Previous research on policy alienation of public professionals focused on alienation towards one specific policy. The present paper complements these studies by investigating general policy alienation, as notions of path dependency suggest it is valuable to understand feelings of strategic (national), tactical (organizational) and operational (personal) powerlessness and societal and client meaninglessness towards policies in general, instead of focusing solely on the experiences of public professionals with specific policies. We aimed at identifying main causes of general policy alienation at the government level. A review of the literature suggested that experienced trust from the government, policy consistency and informing are negatively related to general policy alienation. To test the hypotheses, we adopted a multi-method approach. On the basis of 21 semi-structured interviews we first determined that these three factors were experienced by the respondents as predictors of general policy alienation. Since policy alienation is a multidimensional concept, consisting of multiple dimensions, we then undertook a survey among 1.183 Dutch education professionals in order to determine the relative strengths of the relationships and to estimate for each dimension of general policy alienation which factors were most relevant. Theoretical contributions to the policy implementation literature concerning the attitudes and behaviours of public professionals, as well as directions for future research and practical implications, are discussed.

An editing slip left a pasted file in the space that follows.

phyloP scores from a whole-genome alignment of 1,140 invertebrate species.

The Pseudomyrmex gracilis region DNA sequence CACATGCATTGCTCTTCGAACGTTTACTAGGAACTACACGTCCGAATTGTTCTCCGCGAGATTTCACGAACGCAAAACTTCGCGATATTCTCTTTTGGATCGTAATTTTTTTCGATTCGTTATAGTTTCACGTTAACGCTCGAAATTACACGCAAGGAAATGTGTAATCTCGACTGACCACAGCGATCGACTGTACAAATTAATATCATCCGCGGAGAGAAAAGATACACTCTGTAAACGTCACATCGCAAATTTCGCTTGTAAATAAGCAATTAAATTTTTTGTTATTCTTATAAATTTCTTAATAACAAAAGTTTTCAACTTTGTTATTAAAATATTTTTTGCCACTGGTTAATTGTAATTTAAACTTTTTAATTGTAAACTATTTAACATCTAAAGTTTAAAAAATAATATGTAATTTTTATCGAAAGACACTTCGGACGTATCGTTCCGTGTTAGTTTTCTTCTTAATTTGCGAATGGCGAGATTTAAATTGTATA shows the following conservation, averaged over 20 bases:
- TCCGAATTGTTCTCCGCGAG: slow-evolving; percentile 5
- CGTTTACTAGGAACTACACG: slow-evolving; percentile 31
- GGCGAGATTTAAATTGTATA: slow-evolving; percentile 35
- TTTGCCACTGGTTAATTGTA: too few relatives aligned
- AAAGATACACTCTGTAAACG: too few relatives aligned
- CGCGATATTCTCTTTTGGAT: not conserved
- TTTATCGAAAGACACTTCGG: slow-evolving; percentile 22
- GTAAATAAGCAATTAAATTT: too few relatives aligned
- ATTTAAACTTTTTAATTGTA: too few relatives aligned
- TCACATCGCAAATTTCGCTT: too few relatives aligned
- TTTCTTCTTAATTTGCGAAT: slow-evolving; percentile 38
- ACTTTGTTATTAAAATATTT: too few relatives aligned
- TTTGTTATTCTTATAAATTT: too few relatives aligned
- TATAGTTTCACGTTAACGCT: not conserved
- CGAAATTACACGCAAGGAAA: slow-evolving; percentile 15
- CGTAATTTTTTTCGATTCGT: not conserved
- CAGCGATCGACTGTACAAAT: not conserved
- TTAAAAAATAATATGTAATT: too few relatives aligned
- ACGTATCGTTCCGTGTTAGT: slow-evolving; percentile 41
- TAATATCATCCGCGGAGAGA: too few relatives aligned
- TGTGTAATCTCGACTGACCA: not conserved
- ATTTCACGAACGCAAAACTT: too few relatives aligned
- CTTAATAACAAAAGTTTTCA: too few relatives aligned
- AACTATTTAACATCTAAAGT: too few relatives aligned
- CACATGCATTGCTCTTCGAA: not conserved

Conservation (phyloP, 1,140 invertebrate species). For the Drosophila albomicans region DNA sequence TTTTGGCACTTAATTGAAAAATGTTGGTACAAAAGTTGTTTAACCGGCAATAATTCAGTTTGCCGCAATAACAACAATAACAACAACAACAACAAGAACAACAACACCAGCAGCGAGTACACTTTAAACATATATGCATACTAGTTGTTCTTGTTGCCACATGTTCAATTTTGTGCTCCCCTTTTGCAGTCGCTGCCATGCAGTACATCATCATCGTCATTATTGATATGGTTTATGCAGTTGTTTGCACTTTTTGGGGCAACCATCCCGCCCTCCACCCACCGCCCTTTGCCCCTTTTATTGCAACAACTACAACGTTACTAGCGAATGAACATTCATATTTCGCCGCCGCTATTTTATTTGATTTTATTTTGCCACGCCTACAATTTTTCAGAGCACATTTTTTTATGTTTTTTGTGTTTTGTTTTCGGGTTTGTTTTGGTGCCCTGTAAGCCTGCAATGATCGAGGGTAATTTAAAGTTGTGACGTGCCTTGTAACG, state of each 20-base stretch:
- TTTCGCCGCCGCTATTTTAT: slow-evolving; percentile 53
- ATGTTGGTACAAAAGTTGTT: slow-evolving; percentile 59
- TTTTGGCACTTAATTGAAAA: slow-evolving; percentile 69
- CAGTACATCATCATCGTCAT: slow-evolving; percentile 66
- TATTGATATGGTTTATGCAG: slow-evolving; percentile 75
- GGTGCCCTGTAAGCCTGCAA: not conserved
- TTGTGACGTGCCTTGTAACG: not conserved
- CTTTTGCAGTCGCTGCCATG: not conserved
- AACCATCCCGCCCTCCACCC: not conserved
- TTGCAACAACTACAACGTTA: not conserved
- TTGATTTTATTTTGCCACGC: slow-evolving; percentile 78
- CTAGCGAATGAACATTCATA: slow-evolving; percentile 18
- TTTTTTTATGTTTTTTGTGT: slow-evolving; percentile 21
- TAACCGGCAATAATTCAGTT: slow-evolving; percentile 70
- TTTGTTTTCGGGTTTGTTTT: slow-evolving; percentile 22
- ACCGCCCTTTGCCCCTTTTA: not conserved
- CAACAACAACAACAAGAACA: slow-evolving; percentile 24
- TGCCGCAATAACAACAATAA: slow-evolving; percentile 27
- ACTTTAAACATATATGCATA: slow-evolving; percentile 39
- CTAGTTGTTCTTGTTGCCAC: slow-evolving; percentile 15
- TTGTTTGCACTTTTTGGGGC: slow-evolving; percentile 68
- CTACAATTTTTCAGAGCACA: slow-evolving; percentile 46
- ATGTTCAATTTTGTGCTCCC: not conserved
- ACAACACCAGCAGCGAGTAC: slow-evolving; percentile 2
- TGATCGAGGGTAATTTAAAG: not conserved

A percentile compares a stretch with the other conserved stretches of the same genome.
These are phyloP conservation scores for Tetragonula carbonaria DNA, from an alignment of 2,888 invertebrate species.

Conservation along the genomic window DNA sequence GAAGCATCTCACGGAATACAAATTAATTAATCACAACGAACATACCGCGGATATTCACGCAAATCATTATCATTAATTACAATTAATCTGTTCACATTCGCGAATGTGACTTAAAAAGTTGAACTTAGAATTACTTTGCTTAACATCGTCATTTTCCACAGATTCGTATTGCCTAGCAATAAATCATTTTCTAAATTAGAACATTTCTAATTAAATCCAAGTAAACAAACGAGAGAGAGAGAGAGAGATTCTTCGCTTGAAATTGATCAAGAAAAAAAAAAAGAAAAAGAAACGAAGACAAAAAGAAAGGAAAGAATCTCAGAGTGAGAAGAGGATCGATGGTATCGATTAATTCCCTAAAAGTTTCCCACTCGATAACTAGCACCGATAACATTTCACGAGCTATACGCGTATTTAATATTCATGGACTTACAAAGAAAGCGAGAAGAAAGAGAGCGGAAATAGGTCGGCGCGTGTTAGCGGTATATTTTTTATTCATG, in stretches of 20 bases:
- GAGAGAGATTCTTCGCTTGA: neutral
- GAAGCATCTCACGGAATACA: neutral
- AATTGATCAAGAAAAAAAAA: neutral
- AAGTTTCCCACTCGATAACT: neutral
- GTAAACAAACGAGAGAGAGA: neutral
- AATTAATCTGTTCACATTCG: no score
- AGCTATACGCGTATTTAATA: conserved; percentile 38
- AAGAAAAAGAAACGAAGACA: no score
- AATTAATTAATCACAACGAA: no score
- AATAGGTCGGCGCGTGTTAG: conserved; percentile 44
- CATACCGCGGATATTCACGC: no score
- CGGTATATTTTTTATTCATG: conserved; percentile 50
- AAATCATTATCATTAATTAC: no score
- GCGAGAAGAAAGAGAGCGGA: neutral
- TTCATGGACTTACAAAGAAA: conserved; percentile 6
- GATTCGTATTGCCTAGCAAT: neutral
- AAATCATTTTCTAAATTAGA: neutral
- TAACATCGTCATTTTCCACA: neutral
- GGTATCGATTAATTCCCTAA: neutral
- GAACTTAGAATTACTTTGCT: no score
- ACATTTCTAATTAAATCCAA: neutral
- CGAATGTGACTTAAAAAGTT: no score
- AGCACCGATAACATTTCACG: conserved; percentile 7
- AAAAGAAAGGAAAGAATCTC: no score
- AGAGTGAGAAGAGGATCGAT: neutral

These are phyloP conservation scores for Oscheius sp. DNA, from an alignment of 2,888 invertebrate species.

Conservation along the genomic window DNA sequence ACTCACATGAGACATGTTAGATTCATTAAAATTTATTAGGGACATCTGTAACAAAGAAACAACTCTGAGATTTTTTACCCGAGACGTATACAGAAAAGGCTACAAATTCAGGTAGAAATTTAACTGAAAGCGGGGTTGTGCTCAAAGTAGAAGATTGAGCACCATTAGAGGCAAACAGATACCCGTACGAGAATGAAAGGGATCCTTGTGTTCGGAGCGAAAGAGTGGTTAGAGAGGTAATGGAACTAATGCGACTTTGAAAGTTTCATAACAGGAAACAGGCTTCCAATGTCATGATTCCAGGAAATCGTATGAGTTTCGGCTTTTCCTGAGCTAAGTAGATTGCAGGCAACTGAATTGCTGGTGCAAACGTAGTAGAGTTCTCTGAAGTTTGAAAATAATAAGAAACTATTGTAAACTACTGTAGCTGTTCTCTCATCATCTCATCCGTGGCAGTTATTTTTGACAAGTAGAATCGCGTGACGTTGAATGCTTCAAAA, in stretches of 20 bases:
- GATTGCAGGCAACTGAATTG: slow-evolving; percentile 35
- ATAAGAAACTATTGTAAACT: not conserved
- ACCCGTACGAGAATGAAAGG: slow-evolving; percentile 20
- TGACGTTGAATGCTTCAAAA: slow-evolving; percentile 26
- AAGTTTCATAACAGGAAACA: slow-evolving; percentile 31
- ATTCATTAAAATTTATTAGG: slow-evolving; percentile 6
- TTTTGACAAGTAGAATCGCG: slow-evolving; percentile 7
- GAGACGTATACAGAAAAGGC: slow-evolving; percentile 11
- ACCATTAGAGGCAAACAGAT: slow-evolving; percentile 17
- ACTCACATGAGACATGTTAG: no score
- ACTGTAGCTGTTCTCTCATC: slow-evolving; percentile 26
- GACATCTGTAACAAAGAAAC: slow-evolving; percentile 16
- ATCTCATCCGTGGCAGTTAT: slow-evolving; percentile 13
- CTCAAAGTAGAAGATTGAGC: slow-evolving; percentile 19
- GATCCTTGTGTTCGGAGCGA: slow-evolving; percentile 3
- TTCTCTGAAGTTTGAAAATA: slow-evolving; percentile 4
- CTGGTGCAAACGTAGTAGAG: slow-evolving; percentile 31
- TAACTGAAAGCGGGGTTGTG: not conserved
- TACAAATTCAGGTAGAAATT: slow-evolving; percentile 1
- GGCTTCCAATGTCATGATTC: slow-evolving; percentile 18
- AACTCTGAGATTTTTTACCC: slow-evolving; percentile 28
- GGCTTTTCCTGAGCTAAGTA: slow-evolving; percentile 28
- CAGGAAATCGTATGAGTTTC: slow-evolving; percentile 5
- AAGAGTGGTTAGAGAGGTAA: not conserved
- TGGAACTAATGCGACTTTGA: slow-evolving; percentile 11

autonomy, general policy alieniation, government, informing, policy consistency, public professionals, trust
Erasmus MC: University Medical Center Rotterdam
hdl.handle.net/1765/41248
Paper for the Annual Conference of the EGPA Study Group XIII: Public Policy September 11-13, 2013, Edinburgh, Scotland
Erasmus School of Social and Behavioural Sciences

van Engen, N.A.M, Tummers, L.G, Bekkers, V.J.J.M, & Steijn, A.J. (2013). General policy alienation of public professionals: Identifying structural causes at the government level. Erasmus MC: University Medical Center Rotterdam. Retrieved from http://hdl.handle.net/1765/41248